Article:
It may seem odd to talk about being single on a site that’s all about dating later in life. Yet time spent alone after a long-term relationship can make it easier to date. It can also make the next relationship better than ever.
Before I met Daisy, I had three serious relationships that had failed. After the last one, I blamed myself for not being relationship material. So, I decided that I was going to remain single, probably for the rest of my life.
In hindsight, being temporarily single is what made it possible for me to get into a relationship that wasn’t doomed to fail.
One of the things I wanted to do as a new single was to return to therapy. Even though I was committed to remaining single, I wanted to understand why my relationships failed. It bugged me. What was I doing wrong?
In How to Be Single After a Long-Term Relationship, I talk about why that experience helped.
“That commitment to self-examination proved to be the key to getting to know myself. Gaining such an understanding made all my relationship mistakes crystal clear. Hindsight’s a beautiful thing when it hits!
Self-knowledge also made it possible for me to confidently re-enter the world of dating.
Although the future can never be as crystal clear as the past, I no longer feared that I was simply going to repeat one bad relationship after another. I could now see the red flags that someone probably wasn’t a good choice for a partner or even a friend.”
Reasons to Be Single After a Long-Term Relationship
So, why be single after a long relationship? There are several reasons to spend some time alone after a divorce or breakup from a serious relationship.
Examine Our Role in Dysfunctional Relationships
Dr. Seth Meyers writes in The Biggest Mistake People Make After a Breakup,
“The motivation to start a new relationship is often an attempt at emotional avoidance. Rather than confront uncomfortable feelings, an individual propels himself or herself into a relationship for a quick mood and ego boost. Avoidance as a strategy, however, is dysfunctional because it is impulsive, born out of childlike wishes and fantasies as opposed to the thought-through, long-term thinking and planning that should characterize adult decision-making.”
Meyers goes on to say that the primary purpose of time alone post-breakup is to grieve the loss and to learn from it. It’s helpful for the person to question their role in the dysfunctional relationship that ended.
- “What was my part in co-creating the dysfunction?”
- “What will I do differently in the next relationship?”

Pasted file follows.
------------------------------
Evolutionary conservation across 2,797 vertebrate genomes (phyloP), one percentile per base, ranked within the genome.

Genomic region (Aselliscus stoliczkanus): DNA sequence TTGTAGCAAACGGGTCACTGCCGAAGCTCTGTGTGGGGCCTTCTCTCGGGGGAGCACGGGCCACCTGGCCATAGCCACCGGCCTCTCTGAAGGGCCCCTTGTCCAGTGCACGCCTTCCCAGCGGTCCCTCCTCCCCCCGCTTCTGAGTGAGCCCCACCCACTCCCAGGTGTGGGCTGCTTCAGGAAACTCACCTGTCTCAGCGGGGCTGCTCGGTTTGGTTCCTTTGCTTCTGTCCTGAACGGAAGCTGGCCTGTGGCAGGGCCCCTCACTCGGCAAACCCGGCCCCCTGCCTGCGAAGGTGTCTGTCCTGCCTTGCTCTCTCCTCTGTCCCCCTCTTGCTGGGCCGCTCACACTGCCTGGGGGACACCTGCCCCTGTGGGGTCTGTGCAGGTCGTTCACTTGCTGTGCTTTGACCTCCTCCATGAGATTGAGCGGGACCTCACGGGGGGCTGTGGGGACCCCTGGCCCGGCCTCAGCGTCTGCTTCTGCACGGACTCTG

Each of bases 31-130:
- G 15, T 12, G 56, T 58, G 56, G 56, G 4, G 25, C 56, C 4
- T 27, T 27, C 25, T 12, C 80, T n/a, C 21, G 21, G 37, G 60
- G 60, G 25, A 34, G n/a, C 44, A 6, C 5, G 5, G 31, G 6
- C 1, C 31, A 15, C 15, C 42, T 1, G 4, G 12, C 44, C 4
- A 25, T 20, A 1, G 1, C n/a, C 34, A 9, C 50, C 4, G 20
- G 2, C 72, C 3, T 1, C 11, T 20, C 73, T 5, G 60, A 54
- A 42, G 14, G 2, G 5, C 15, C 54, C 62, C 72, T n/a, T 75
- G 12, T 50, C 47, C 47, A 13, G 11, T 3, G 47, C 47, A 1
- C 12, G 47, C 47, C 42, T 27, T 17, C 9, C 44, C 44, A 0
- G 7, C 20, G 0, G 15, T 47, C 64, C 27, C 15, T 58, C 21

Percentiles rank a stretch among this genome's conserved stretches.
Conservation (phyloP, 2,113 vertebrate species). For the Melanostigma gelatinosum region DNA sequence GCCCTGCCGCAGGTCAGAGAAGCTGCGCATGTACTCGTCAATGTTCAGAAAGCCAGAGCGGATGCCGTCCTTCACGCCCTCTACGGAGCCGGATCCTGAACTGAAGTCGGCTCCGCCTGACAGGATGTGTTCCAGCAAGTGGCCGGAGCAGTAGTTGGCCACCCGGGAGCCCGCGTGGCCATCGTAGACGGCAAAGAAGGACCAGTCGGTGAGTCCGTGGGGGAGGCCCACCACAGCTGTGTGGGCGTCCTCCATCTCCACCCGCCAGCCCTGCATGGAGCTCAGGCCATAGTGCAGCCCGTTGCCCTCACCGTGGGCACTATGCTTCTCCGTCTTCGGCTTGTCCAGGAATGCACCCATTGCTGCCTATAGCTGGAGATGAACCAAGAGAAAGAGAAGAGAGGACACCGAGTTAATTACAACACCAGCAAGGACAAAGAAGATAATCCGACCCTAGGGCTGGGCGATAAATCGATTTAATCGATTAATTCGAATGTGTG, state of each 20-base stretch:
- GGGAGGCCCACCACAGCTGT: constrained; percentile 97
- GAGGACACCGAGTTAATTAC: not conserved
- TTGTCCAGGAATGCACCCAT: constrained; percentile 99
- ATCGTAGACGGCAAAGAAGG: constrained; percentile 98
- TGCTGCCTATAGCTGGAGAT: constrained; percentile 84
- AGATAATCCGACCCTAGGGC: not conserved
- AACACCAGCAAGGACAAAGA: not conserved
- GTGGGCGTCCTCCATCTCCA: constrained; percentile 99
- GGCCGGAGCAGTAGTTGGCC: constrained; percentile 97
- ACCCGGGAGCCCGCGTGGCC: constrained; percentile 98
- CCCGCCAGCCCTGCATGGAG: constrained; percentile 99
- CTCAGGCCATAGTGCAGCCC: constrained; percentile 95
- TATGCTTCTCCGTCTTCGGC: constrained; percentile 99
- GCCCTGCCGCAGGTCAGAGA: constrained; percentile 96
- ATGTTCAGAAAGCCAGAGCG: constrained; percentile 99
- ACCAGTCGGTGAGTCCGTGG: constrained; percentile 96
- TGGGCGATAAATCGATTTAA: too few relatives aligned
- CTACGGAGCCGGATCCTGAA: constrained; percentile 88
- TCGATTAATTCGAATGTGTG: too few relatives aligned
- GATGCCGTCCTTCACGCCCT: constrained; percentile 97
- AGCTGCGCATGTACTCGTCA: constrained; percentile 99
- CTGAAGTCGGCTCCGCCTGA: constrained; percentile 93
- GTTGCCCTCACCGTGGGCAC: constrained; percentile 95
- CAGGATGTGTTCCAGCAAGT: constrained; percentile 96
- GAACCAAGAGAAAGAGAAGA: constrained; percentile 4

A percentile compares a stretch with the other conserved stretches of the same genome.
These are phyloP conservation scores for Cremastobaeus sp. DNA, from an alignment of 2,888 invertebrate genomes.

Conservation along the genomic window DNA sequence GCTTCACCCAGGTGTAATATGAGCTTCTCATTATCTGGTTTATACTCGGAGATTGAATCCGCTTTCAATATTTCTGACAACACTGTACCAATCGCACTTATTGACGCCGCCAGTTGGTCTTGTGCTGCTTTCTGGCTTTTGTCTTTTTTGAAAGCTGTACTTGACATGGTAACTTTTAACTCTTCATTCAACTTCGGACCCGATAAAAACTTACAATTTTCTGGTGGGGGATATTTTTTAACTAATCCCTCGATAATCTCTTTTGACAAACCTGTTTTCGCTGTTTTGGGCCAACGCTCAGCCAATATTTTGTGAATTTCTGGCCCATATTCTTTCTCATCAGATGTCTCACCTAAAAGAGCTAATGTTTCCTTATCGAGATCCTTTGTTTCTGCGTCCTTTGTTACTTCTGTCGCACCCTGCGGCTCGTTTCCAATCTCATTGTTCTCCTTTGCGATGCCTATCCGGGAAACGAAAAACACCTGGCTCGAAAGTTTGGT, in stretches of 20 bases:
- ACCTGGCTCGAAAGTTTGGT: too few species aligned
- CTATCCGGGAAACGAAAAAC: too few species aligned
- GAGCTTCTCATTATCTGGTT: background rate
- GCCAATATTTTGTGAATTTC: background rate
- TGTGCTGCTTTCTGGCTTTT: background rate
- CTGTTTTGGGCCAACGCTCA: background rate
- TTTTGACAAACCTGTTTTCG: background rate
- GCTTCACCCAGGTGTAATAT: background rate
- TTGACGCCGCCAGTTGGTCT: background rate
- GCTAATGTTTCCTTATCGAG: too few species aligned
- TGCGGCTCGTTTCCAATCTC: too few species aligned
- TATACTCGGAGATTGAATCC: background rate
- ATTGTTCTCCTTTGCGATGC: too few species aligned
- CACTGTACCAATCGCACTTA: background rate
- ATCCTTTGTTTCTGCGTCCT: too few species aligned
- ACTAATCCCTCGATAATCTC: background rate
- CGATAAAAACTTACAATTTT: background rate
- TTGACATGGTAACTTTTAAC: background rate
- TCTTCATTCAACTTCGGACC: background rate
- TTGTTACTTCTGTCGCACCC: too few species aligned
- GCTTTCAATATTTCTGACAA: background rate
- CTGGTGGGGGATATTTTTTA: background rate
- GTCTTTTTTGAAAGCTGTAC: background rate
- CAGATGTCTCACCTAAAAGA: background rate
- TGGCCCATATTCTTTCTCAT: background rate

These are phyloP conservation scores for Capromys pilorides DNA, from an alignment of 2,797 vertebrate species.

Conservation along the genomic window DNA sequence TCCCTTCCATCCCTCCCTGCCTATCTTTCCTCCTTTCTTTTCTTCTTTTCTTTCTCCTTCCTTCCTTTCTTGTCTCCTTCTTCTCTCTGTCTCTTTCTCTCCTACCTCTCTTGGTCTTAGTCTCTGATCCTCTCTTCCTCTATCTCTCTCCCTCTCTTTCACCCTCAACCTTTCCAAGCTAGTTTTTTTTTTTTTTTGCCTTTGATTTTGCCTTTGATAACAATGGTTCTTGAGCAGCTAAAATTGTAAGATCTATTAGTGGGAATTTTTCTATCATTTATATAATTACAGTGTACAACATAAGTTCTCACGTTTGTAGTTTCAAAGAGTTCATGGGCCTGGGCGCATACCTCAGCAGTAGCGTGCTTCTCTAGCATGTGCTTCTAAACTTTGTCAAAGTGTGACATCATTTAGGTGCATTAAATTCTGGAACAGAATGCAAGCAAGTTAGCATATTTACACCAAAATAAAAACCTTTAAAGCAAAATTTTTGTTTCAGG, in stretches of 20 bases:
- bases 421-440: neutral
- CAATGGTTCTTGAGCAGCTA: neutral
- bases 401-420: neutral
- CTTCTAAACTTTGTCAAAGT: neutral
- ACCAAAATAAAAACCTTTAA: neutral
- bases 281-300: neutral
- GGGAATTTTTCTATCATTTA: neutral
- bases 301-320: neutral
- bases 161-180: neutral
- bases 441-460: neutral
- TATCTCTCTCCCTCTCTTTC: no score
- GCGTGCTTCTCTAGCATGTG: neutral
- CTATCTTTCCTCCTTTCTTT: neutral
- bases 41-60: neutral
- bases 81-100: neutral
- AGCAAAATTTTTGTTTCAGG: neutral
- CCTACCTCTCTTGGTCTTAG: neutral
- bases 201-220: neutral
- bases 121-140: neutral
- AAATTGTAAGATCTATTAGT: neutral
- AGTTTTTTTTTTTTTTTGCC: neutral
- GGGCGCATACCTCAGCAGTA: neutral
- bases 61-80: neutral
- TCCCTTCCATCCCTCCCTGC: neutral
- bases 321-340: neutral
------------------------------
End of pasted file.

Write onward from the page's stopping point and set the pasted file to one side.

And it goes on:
The point is not to assign blame to themselves or their ex, but to understand their role.
Discover Ideal Partner Qualities
Relationships can end because of incompatibility. Not everyone wants the same things in life.
A partner who wants a big family won’t get along well with someone who has little desire to be a parent. An introvert will probably have much different interests than an extrovert.
Yet our ideal partner qualities can change depending on whether or not we’re single.
In How to Be a Savvy Single, Tyler Jamison Ph.D. says,
“The best time to evaluate what we want in a partner is when we are single. Research shows that when we’re in a relationship, we idealize our partners’ traits. This makes sense—if you want to stay in a relationship, it’s helpful to believe what they have is what you want. However, with some time alone, we may gain more clarity about what we really want and need in a partner.”
Differences are to be expected and welcomed. However, being polar opposites in important areas can be divisive enough to end the relationship. That’s why it pays to clearly understand those things which could be deal-breakers.
Being Single Can Strengthen Social Connections
Dr. Jamison goes on to say that long-term singles tend to build a network of family and friends.
“Research shows single people are more likely than partnered people to support their social group and maintain relationships over life transitions.”
Such social connections support partners when faced with external challenges.
Single Life – an Opportunity for Self-Care
Being single is an opportunity to do the things you want. Various studies found that singles tend to exercise more and eat healthier. They also tend to focus on work, hobbies, and other meaningful passions.
Such self-care ultimately makes them a healthier person, which in turn makes them a better future partner.
Final Thoughts on Being Single
It’s normal and healthy to desire emotional attachment in a relationship. Resist the urge to dive right into a new relationship immediately after a breakup.
Spending time alone is key. Learn to live comfortably and happily as a single person.
Who knows, you may discover that the single life is what you truly want. It’s just as valid and healthy a choice as is living with a partner.
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